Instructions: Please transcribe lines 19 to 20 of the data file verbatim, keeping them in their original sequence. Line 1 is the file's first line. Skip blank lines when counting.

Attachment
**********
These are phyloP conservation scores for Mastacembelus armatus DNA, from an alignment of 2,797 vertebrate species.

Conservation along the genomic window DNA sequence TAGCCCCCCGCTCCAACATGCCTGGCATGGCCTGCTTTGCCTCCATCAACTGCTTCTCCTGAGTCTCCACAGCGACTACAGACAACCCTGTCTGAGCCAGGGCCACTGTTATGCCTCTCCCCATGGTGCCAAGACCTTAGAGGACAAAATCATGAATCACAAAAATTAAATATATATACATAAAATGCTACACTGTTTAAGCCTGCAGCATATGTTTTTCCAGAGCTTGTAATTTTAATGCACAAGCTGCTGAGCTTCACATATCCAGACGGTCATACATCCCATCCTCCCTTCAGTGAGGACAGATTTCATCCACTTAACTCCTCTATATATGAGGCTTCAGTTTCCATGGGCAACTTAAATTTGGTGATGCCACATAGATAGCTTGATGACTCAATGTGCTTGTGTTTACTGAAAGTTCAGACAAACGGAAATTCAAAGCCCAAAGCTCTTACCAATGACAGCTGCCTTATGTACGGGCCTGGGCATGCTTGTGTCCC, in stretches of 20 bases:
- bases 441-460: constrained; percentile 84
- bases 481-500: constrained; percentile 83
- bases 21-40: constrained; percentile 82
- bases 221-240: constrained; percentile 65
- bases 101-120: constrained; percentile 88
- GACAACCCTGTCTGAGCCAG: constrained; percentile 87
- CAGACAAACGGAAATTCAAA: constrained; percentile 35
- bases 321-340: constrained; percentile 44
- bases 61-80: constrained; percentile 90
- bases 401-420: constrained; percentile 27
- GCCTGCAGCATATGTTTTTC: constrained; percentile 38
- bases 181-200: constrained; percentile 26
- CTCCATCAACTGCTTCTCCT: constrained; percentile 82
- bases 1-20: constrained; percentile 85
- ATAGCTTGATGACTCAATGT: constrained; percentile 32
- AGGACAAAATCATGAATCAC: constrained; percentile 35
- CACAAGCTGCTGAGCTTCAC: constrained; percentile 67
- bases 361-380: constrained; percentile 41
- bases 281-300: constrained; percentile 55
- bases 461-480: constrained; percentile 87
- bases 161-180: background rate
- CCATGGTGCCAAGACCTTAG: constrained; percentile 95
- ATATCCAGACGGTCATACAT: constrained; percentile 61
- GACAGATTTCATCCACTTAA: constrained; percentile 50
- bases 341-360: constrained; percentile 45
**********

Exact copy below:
- CACAAGCTGCTGAGCTTCAC: constrained; percentile 67
- bases 361-380: constrained; percentile 41